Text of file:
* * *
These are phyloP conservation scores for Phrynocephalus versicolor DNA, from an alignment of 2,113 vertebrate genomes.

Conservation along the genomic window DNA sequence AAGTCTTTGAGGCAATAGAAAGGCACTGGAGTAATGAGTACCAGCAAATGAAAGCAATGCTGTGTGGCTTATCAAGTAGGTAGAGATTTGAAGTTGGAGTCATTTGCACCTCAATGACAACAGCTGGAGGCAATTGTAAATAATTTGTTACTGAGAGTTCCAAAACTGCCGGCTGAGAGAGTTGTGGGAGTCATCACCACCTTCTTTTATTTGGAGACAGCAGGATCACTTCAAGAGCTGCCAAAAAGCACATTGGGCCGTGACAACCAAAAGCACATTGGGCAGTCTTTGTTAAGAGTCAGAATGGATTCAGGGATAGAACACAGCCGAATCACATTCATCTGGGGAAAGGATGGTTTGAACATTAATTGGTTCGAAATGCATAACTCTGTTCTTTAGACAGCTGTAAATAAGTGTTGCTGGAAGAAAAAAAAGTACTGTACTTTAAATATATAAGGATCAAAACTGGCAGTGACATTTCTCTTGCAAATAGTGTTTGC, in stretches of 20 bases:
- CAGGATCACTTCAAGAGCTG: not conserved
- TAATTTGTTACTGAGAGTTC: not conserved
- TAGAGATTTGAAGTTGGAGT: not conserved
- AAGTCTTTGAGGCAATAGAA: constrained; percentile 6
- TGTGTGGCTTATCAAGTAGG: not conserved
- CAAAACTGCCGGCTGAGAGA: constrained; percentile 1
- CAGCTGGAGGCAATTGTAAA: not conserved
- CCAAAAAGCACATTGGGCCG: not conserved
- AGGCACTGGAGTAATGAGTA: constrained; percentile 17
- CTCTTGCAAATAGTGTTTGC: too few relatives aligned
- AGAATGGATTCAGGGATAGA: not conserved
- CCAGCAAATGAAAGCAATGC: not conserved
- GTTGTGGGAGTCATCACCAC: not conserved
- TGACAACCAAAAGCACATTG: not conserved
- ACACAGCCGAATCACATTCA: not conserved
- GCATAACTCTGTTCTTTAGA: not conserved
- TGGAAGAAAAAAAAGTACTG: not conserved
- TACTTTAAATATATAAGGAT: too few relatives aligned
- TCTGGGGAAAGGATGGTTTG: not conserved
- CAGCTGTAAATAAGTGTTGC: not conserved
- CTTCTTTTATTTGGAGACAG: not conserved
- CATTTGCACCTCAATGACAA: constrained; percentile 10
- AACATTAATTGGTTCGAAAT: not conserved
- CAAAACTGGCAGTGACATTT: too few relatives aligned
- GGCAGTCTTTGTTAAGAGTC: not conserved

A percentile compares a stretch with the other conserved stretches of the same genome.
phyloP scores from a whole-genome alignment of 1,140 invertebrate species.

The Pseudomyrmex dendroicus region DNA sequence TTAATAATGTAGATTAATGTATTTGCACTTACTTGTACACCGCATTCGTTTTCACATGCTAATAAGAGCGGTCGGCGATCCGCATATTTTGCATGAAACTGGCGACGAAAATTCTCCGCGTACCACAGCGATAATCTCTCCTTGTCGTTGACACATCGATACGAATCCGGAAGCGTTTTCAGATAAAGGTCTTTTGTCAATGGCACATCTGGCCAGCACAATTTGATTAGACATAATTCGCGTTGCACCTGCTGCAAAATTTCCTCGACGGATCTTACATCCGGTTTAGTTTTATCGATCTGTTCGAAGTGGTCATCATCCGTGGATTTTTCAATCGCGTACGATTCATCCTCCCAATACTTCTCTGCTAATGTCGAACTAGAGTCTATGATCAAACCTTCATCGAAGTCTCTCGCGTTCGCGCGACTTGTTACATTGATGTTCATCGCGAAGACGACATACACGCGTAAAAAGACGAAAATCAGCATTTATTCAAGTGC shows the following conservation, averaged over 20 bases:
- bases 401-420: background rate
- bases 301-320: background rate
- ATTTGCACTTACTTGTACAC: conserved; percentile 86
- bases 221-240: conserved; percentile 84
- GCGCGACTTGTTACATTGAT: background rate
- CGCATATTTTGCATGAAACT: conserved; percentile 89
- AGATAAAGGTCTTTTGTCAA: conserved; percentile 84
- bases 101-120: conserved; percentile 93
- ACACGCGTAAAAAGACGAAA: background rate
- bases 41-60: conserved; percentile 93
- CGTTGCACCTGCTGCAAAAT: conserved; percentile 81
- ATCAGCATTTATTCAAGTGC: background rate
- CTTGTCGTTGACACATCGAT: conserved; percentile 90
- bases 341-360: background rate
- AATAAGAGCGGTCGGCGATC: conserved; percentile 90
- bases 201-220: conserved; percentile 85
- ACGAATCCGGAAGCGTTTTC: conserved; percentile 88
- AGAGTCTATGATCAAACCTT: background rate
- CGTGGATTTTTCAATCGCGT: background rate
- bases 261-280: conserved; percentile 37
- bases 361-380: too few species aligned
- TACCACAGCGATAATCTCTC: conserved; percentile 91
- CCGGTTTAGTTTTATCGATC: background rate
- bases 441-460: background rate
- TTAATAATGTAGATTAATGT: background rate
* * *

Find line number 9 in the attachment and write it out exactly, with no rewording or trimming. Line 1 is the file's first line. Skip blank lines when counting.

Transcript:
- CAGCTGGAGGCAATTGTAAA: not conserved